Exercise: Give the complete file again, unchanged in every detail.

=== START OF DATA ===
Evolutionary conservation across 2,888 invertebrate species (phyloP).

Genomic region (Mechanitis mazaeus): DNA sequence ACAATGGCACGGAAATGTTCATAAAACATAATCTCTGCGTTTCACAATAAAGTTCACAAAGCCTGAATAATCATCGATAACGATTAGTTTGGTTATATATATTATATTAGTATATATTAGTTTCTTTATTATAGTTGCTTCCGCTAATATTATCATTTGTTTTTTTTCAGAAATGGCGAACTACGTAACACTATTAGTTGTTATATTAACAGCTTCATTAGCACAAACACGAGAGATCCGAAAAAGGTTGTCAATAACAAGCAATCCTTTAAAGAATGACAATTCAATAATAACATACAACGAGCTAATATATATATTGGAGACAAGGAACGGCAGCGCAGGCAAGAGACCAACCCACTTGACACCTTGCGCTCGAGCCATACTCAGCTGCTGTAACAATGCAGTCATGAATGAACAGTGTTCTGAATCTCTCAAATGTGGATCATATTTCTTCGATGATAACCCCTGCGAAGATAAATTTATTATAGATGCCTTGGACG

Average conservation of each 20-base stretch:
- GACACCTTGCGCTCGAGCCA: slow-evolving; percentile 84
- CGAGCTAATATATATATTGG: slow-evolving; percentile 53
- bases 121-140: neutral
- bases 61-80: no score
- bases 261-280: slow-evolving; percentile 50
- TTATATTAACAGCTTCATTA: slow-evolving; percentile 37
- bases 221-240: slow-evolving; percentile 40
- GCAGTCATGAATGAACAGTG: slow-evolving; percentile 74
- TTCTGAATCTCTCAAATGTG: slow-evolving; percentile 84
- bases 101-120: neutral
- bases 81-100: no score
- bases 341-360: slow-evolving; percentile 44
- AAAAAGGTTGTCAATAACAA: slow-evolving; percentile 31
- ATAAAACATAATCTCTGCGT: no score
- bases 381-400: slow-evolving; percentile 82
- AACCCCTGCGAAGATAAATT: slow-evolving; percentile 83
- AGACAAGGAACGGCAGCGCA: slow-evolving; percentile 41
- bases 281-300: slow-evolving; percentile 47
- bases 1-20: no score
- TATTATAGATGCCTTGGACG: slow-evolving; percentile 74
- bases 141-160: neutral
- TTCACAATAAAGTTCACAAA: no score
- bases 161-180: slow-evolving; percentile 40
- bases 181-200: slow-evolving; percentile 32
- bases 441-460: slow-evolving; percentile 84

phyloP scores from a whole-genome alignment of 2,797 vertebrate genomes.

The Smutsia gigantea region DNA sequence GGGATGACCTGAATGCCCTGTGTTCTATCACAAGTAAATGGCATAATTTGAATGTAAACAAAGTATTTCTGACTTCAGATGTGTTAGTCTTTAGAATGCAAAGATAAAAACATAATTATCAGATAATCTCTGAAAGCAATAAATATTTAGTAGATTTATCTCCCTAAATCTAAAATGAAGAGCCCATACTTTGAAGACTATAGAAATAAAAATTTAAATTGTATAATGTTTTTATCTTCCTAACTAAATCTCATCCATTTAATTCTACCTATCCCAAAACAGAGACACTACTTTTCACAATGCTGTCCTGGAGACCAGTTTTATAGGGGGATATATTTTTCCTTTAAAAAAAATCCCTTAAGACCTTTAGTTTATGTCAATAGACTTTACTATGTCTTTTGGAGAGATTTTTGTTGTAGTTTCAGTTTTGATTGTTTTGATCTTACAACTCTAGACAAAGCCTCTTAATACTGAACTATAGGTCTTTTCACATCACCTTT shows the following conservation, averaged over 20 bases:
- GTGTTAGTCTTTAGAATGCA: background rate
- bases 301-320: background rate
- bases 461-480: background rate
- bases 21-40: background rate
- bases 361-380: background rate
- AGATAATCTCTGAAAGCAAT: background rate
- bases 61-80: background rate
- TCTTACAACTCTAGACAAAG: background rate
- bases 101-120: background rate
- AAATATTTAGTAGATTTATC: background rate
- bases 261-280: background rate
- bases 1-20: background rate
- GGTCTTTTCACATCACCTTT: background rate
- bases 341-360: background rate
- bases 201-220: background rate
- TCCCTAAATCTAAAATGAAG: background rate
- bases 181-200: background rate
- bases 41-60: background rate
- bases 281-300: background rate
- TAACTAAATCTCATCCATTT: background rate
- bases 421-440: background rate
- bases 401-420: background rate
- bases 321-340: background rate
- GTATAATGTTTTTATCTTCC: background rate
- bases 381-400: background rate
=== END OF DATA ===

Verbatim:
Evolutionary conservation across 2,888 invertebrate species (phyloP).

Genomic region (Mechanitis mazaeus): DNA sequence ACAATGGCACGGAAATGTTCATAAAACATAATCTCTGCGTTTCACAATAAAGTTCACAAAGCCTGAATAATCATCGATAACGATTAGTTTGGTTATATATATTATATTAGTATATATTAGTTTCTTTATTATAGTTGCTTCCGCTAATATTATCATTTGTTTTTTTTCAGAAATGGCGAACTACGTAACACTATTAGTTGTTATATTAACAGCTTCATTAGCACAAACACGAGAGATCCGAAAAAGGTTGTCAATAACAAGCAATCCTTTAAAGAATGACAATTCAATAATAACATACAACGAGCTAATATATATATTGGAGACAAGGAACGGCAGCGCAGGCAAGAGACCAACCCACTTGACACCTTGCGCTCGAGCCATACTCAGCTGCTGTAACAATGCAGTCATGAATGAACAGTGTTCTGAATCTCTCAAATGTGGATCATATTTCTTCGATGATAACCCCTGCGAAGATAAATTTATTATAGATGCCTTGGACG

Average conservation of each 20-base stretch:
- GACACCTTGCGCTCGAGCCA: slow-evolving; percentile 84
- CGAGCTAATATATATATTGG: slow-evolving; percentile 53
- bases 121-140: neutral
- bases 61-80: no score
- bases 261-280: slow-evolving; percentile 50
- TTATATTAACAGCTTCATTA: slow-evolving; percentile 37
- bases 221-240: slow-evolving; percentile 40
- GCAGTCATGAATGAACAGTG: slow-evolving; percentile 74
- TTCTGAATCTCTCAAATGTG: slow-evolving; percentile 84
- bases 101-120: neutral
- bases 81-100: no score
- bases 341-360: slow-evolving; percentile 44
- AAAAAGGTTGTCAATAACAA: slow-evolving; percentile 31
- ATAAAACATAATCTCTGCGT: no score
- bases 381-400: slow-evolving; percentile 82
- AACCCCTGCGAAGATAAATT: slow-evolving; percentile 83
- AGACAAGGAACGGCAGCGCA: slow-evolving; percentile 41
- bases 281-300: slow-evolving; percentile 47
- bases 1-20: no score
- TATTATAGATGCCTTGGACG: slow-evolving; percentile 74
- bases 141-160: neutral
- TTCACAATAAAGTTCACAAA: no score
- bases 161-180: slow-evolving; percentile 40
- bases 181-200: slow-evolving; percentile 32
- bases 441-460: slow-evolving; percentile 84

phyloP scores from a whole-genome alignment of 2,797 vertebrate genomes.

The Smutsia gigantea region DNA sequence GGGATGACCTGAATGCCCTGTGTTCTATCACAAGTAAATGGCATAATTTGAATGTAAACAAAGTATTTCTGACTTCAGATGTGTTAGTCTTTAGAATGCAAAGATAAAAACATAATTATCAGATAATCTCTGAAAGCAATAAATATTTAGTAGATTTATCTCCCTAAATCTAAAATGAAGAGCCCATACTTTGAAGACTATAGAAATAAAAATTTAAATTGTATAATGTTTTTATCTTCCTAACTAAATCTCATCCATTTAATTCTACCTATCCCAAAACAGAGACACTACTTTTCACAATGCTGTCCTGGAGACCAGTTTTATAGGGGGATATATTTTTCCTTTAAAAAAAATCCCTTAAGACCTTTAGTTTATGTCAATAGACTTTACTATGTCTTTTGGAGAGATTTTTGTTGTAGTTTCAGTTTTGATTGTTTTGATCTTACAACTCTAGACAAAGCCTCTTAATACTGAACTATAGGTCTTTTCACATCACCTTT shows the following conservation, averaged over 20 bases:
- GTGTTAGTCTTTAGAATGCA: background rate
- bases 301-320: background rate
- bases 461-480: background rate
- bases 21-40: background rate
- bases 361-380: background rate
- AGATAATCTCTGAAAGCAAT: background rate
- bases 61-80: background rate
- TCTTACAACTCTAGACAAAG: background rate
- bases 101-120: background rate
- AAATATTTAGTAGATTTATC: background rate
- bases 261-280: background rate
- bases 1-20: background rate
- GGTCTTTTCACATCACCTTT: background rate
- bases 341-360: background rate
- bases 201-220: background rate
- TCCCTAAATCTAAAATGAAG: background rate
- bases 181-200: background rate
- bases 41-60: background rate
- bases 281-300: background rate
- TAACTAAATCTCATCCATTT: background rate
- bases 421-440: background rate
- bases 401-420: background rate
- bases 321-340: background rate
- GTATAATGTTTTTATCTTCC: background rate
- bases 381-400: background rate